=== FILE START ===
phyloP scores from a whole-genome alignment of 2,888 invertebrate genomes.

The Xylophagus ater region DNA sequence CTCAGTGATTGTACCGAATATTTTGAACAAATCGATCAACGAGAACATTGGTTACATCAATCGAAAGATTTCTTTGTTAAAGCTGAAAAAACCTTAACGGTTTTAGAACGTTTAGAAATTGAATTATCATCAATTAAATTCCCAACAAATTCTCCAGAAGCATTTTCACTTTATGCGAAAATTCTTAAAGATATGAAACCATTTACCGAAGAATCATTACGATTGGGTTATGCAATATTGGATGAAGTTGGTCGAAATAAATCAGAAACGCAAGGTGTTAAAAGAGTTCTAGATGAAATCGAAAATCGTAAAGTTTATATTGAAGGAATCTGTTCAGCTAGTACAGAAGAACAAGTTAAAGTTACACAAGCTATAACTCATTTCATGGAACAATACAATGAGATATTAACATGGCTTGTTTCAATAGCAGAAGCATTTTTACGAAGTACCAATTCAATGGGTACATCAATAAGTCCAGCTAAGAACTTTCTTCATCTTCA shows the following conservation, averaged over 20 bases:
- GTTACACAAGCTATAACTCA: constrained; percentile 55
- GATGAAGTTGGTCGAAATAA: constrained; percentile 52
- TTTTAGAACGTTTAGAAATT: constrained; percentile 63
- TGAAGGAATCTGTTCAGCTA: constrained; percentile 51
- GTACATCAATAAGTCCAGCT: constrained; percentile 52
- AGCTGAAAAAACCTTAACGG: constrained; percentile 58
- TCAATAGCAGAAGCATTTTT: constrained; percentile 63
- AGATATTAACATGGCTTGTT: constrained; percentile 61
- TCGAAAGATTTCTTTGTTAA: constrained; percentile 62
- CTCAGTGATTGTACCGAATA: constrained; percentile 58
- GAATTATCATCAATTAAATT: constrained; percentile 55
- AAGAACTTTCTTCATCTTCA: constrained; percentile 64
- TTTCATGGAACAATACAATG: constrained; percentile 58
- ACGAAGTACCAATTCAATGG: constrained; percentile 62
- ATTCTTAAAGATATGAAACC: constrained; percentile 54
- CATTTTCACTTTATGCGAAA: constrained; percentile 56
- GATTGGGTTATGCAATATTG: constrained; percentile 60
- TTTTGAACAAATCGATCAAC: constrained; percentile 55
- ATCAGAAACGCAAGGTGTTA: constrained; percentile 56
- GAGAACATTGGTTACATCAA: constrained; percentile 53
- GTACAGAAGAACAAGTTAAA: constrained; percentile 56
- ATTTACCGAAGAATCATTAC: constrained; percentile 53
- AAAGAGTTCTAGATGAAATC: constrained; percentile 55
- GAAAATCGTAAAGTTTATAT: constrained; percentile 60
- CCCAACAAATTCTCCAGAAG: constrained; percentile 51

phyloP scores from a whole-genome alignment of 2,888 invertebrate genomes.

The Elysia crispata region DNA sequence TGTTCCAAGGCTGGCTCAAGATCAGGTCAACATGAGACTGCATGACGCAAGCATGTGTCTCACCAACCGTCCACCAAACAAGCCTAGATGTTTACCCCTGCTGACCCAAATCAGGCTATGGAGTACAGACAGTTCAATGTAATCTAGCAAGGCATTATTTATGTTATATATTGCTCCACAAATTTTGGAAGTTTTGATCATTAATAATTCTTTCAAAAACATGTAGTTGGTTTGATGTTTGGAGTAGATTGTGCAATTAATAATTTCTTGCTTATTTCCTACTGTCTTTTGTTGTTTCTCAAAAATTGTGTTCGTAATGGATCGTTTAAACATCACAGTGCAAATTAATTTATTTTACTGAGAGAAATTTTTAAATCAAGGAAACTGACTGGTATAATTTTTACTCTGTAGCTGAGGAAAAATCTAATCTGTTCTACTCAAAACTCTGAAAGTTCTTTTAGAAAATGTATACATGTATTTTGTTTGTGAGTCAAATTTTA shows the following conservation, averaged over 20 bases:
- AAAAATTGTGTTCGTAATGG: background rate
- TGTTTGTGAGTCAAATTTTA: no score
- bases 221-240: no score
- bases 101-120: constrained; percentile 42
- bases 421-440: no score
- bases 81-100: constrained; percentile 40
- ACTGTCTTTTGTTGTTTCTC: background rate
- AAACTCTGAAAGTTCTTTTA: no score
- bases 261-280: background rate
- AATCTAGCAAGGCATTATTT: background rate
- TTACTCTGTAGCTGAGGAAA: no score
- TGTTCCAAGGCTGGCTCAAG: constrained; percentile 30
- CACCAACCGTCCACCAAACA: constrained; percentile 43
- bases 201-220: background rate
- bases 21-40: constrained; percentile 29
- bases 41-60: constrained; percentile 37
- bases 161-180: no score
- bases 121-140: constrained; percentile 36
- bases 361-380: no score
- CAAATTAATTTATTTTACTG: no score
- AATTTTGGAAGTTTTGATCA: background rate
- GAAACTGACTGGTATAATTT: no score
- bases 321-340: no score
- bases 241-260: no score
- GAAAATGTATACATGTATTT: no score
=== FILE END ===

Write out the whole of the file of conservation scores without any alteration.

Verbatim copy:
phyloP scores from a whole-genome alignment of 2,888 invertebrate genomes.

The Xylophagus ater region DNA sequence CTCAGTGATTGTACCGAATATTTTGAACAAATCGATCAACGAGAACATTGGTTACATCAATCGAAAGATTTCTTTGTTAAAGCTGAAAAAACCTTAACGGTTTTAGAACGTTTAGAAATTGAATTATCATCAATTAAATTCCCAACAAATTCTCCAGAAGCATTTTCACTTTATGCGAAAATTCTTAAAGATATGAAACCATTTACCGAAGAATCATTACGATTGGGTTATGCAATATTGGATGAAGTTGGTCGAAATAAATCAGAAACGCAAGGTGTTAAAAGAGTTCTAGATGAAATCGAAAATCGTAAAGTTTATATTGAAGGAATCTGTTCAGCTAGTACAGAAGAACAAGTTAAAGTTACACAAGCTATAACTCATTTCATGGAACAATACAATGAGATATTAACATGGCTTGTTTCAATAGCAGAAGCATTTTTACGAAGTACCAATTCAATGGGTACATCAATAAGTCCAGCTAAGAACTTTCTTCATCTTCA shows the following conservation, averaged over 20 bases:
- GTTACACAAGCTATAACTCA: constrained; percentile 55
- GATGAAGTTGGTCGAAATAA: constrained; percentile 52
- TTTTAGAACGTTTAGAAATT: constrained; percentile 63
- TGAAGGAATCTGTTCAGCTA: constrained; percentile 51
- GTACATCAATAAGTCCAGCT: constrained; percentile 52
- AGCTGAAAAAACCTTAACGG: constrained; percentile 58
- TCAATAGCAGAAGCATTTTT: constrained; percentile 63
- AGATATTAACATGGCTTGTT: constrained; percentile 61
- TCGAAAGATTTCTTTGTTAA: constrained; percentile 62
- CTCAGTGATTGTACCGAATA: constrained; percentile 58
- GAATTATCATCAATTAAATT: constrained; percentile 55
- AAGAACTTTCTTCATCTTCA: constrained; percentile 64
- TTTCATGGAACAATACAATG: constrained; percentile 58
- ACGAAGTACCAATTCAATGG: constrained; percentile 62
- ATTCTTAAAGATATGAAACC: constrained; percentile 54
- CATTTTCACTTTATGCGAAA: constrained; percentile 56
- GATTGGGTTATGCAATATTG: constrained; percentile 60
- TTTTGAACAAATCGATCAAC: constrained; percentile 55
- ATCAGAAACGCAAGGTGTTA: constrained; percentile 56
- GAGAACATTGGTTACATCAA: constrained; percentile 53
- GTACAGAAGAACAAGTTAAA: constrained; percentile 56
- ATTTACCGAAGAATCATTAC: constrained; percentile 53
- AAAGAGTTCTAGATGAAATC: constrained; percentile 55
- GAAAATCGTAAAGTTTATAT: constrained; percentile 60
- CCCAACAAATTCTCCAGAAG: constrained; percentile 51

phyloP scores from a whole-genome alignment of 2,888 invertebrate genomes.

The Elysia crispata region DNA sequence TGTTCCAAGGCTGGCTCAAGATCAGGTCAACATGAGACTGCATGACGCAAGCATGTGTCTCACCAACCGTCCACCAAACAAGCCTAGATGTTTACCCCTGCTGACCCAAATCAGGCTATGGAGTACAGACAGTTCAATGTAATCTAGCAAGGCATTATTTATGTTATATATTGCTCCACAAATTTTGGAAGTTTTGATCATTAATAATTCTTTCAAAAACATGTAGTTGGTTTGATGTTTGGAGTAGATTGTGCAATTAATAATTTCTTGCTTATTTCCTACTGTCTTTTGTTGTTTCTCAAAAATTGTGTTCGTAATGGATCGTTTAAACATCACAGTGCAAATTAATTTATTTTACTGAGAGAAATTTTTAAATCAAGGAAACTGACTGGTATAATTTTTACTCTGTAGCTGAGGAAAAATCTAATCTGTTCTACTCAAAACTCTGAAAGTTCTTTTAGAAAATGTATACATGTATTTTGTTTGTGAGTCAAATTTTA shows the following conservation, averaged over 20 bases:
- AAAAATTGTGTTCGTAATGG: background rate
- TGTTTGTGAGTCAAATTTTA: no score
- bases 221-240: no score
- bases 101-120: constrained; percentile 42
- bases 421-440: no score
- bases 81-100: constrained; percentile 40
- ACTGTCTTTTGTTGTTTCTC: background rate
- AAACTCTGAAAGTTCTTTTA: no score
- bases 261-280: background rate
- AATCTAGCAAGGCATTATTT: background rate
- TTACTCTGTAGCTGAGGAAA: no score
- TGTTCCAAGGCTGGCTCAAG: constrained; percentile 30
- CACCAACCGTCCACCAAACA: constrained; percentile 43
- bases 201-220: background rate
- bases 21-40: constrained; percentile 29
- bases 41-60: constrained; percentile 37
- bases 161-180: no score
- bases 121-140: constrained; percentile 36
- bases 361-380: no score
- CAAATTAATTTATTTTACTG: no score
- AATTTTGGAAGTTTTGATCA: background rate
- GAAACTGACTGGTATAATTT: no score
- bases 321-340: no score
- bases 241-260: no score
- GAAAATGTATACATGTATTT: no score